When they [clinicians] do make the diagnosis, yes, they’re fairly accurate. Every once in a while, we say well, this could be tuberous sclerosis and then down the road, weeks, months, or years, we say, well it just hasn’t panned out and there’s something different. We couldn’t tell when we first started talking about their diagnosis.

The harder challenge is when people have the diagnosis, but they either don’t get diagnosed, or that they get diagnosed, but they don’t get tracked into specialty centers, where the full evaluation and opportunity to have early interventions or clinical trial participation are not available. In those generic situations, TSC takes its march, seizures develop, and then, all of a sudden, you’re not eligible for a preventative strategy. That’s really our bigger challenge, it’s the missed cases, and less about when you have a case, people not recognizing it.

Can you discuss the timeline of events that led up to this point?

TSC Steps has been a long effort that builds on decades of scientific contribution, starting with the identification of the TSC genes by major collaborative groups in Europe and the United States. From there, the discovery that the mTOR pathway is not the only thing that drives what happens in TSC, but certainly a major player in the development of drugs that had already excited and bringing them into the TSC context. We started to evaluate them for shrinking tumors in the brain, shrinking tumors in the kidney, and preventing lung progression.

Now, most lately, showing that it works for epilepsy. Clinical trials have shown that it can reduce phase change and fibroma. We know that this pathway is key to many of the disease manifestations in TSC and targeting it has definite benefits. Building on all of that, we showed that it worked in epilepsy in later individuals. It didn’t work for everybody, but certainly in individuals for which other medications were not working. Then saying, can we safely do this in very young individuals? Can we take what we know about how safe it is in adults or older children and say it’s safe to treat babies?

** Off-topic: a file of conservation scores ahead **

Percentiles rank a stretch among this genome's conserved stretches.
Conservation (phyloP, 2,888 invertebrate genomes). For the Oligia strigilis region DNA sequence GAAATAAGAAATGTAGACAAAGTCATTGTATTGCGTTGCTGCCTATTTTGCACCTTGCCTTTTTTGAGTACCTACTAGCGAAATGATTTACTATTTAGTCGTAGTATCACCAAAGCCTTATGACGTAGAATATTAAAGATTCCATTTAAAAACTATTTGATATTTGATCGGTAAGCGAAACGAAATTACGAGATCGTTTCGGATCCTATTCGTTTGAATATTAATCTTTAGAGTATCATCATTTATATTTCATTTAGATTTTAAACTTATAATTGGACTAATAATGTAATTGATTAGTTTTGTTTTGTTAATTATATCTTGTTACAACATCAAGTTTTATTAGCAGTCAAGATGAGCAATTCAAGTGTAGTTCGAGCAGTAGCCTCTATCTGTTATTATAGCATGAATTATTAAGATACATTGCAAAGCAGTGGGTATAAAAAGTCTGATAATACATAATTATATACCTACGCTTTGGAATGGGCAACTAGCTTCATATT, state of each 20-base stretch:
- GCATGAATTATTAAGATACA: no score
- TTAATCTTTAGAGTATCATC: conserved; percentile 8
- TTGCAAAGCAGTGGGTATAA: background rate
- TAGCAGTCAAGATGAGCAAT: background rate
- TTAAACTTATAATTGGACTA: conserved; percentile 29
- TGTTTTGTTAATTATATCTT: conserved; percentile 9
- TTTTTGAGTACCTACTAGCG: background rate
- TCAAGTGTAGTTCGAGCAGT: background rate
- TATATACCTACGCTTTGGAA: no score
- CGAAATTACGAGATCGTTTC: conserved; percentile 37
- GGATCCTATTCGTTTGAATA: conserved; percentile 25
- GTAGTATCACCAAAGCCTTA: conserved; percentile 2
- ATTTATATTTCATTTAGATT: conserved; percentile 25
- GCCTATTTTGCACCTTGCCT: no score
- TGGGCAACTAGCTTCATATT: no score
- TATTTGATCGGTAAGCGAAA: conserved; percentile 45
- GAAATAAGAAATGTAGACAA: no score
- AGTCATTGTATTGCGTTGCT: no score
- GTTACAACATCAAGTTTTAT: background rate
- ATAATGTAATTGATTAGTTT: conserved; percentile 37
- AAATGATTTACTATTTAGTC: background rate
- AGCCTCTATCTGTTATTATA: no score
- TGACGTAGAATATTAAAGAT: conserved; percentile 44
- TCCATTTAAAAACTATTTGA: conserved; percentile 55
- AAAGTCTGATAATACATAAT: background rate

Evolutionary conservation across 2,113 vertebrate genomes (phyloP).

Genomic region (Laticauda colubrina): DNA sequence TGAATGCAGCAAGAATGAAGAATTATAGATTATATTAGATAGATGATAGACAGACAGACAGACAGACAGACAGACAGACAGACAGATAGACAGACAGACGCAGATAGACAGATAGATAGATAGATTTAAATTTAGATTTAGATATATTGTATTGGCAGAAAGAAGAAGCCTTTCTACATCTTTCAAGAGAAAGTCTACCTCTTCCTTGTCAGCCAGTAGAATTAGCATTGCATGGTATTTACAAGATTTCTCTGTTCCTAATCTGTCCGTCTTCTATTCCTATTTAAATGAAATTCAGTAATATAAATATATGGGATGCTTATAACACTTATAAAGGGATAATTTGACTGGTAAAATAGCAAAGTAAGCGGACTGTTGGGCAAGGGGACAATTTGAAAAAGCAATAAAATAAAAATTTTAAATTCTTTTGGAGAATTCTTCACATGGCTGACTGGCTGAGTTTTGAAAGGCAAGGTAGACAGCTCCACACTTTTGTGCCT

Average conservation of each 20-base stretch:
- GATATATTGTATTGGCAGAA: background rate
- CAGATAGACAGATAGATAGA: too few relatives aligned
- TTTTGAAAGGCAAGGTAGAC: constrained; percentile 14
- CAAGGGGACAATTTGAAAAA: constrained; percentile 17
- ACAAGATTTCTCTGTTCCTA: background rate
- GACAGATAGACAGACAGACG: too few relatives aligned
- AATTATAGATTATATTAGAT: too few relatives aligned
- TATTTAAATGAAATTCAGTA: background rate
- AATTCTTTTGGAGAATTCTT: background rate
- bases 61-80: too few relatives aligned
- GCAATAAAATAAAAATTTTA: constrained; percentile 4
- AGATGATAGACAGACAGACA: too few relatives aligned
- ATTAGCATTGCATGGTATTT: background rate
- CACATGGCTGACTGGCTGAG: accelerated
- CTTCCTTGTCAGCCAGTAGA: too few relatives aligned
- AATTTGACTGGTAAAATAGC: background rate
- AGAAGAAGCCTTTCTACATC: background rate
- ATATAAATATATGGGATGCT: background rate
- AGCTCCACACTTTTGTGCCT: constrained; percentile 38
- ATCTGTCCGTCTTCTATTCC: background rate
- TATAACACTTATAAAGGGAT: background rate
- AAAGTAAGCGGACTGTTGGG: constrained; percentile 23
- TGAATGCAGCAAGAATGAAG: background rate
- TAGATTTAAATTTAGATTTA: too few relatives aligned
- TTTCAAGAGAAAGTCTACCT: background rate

We took the time to do that. We look for information across clinics around the world that specialize in TSC and what their experience was with treating babies this young. The second thing is, when we had this trial, it came with a lot of questions. What’s the ideal trial design that balances what we know from for example the EPISTOP or PREVENT trials, with what this trial would want to do? How do those interlink? We’ve designed the trial so that we can compare the data with these other studies and say, okay, what’s the benefit of targeting epilepsy alone vs targeting TSC by itself, and together? We’re excited about that. It’s taken us about 4 years to get to the point we are today, where it has funding from the Office of Orphan Products division of the FDA. We have federal funding to do this study over the next 4 years, we started on October 21 [2021], and already started enrollment.

We’re hoping to enroll 64 individuals over the next 2 years, and then follow them out till they’re 2 years of age. That’s why it’s a 4-year study. Enrollment has started and it’s going well, but we need to stay on this as a TSC community, both scientific and as families so that we can get this answered and know whether we need to be doing this for everybody who’s born with tuberous sclerosis.

Transcript has been edited for clarity.